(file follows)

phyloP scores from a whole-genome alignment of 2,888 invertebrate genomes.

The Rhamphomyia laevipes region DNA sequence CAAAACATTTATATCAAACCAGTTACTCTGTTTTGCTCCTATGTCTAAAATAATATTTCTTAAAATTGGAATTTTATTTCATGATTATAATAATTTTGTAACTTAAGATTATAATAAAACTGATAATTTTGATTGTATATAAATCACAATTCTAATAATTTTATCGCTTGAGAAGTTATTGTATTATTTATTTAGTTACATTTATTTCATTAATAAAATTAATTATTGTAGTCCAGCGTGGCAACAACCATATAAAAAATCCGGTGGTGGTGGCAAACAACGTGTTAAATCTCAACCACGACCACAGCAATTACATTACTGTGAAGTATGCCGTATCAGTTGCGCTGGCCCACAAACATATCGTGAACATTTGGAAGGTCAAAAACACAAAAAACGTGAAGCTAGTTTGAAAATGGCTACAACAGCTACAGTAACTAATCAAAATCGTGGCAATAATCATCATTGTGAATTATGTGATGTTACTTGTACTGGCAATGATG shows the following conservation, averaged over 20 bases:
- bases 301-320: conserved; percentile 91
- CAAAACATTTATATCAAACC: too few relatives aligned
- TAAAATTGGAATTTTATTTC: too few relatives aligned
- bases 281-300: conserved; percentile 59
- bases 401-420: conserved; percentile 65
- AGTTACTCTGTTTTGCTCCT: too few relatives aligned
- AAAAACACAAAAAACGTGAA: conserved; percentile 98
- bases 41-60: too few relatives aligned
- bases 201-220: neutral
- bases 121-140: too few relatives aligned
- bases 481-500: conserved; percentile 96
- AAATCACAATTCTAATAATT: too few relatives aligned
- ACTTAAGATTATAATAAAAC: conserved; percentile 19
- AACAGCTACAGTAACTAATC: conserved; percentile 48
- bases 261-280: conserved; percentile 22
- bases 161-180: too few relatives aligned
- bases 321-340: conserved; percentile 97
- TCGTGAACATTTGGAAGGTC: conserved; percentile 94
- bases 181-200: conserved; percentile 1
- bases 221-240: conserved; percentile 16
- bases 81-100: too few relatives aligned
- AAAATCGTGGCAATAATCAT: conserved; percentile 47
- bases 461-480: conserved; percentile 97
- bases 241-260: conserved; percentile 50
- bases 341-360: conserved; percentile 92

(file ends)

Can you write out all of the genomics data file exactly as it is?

phyloP scores from a whole-genome alignment of 2,888 invertebrate genomes.

The Rhamphomyia laevipes region DNA sequence CAAAACATTTATATCAAACCAGTTACTCTGTTTTGCTCCTATGTCTAAAATAATATTTCTTAAAATTGGAATTTTATTTCATGATTATAATAATTTTGTAACTTAAGATTATAATAAAACTGATAATTTTGATTGTATATAAATCACAATTCTAATAATTTTATCGCTTGAGAAGTTATTGTATTATTTATTTAGTTACATTTATTTCATTAATAAAATTAATTATTGTAGTCCAGCGTGGCAACAACCATATAAAAAATCCGGTGGTGGTGGCAAACAACGTGTTAAATCTCAACCACGACCACAGCAATTACATTACTGTGAAGTATGCCGTATCAGTTGCGCTGGCCCACAAACATATCGTGAACATTTGGAAGGTCAAAAACACAAAAAACGTGAAGCTAGTTTGAAAATGGCTACAACAGCTACAGTAACTAATCAAAATCGTGGCAATAATCATCATTGTGAATTATGTGATGTTACTTGTACTGGCAATGATG shows the following conservation, averaged over 20 bases:
- bases 301-320: conserved; percentile 91
- CAAAACATTTATATCAAACC: too few relatives aligned
- TAAAATTGGAATTTTATTTC: too few relatives aligned
- bases 281-300: conserved; percentile 59
- bases 401-420: conserved; percentile 65
- AGTTACTCTGTTTTGCTCCT: too few relatives aligned
- AAAAACACAAAAAACGTGAA: conserved; percentile 98
- bases 41-60: too few relatives aligned
- bases 201-220: neutral
- bases 121-140: too few relatives aligned
- bases 481-500: conserved; percentile 96
- AAATCACAATTCTAATAATT: too few relatives aligned
- ACTTAAGATTATAATAAAAC: conserved; percentile 19
- AACAGCTACAGTAACTAATC: conserved; percentile 48
- bases 261-280: conserved; percentile 22
- bases 161-180: too few relatives aligned
- bases 321-340: conserved; percentile 97
- TCGTGAACATTTGGAAGGTC: conserved; percentile 94
- bases 181-200: conserved; percentile 1
- bases 221-240: conserved; percentile 16
- bases 81-100: too few relatives aligned
- AAAATCGTGGCAATAATCAT: conserved; percentile 47
- bases 461-480: conserved; percentile 97
- bases 241-260: conserved; percentile 50
- bases 341-360: conserved; percentile 92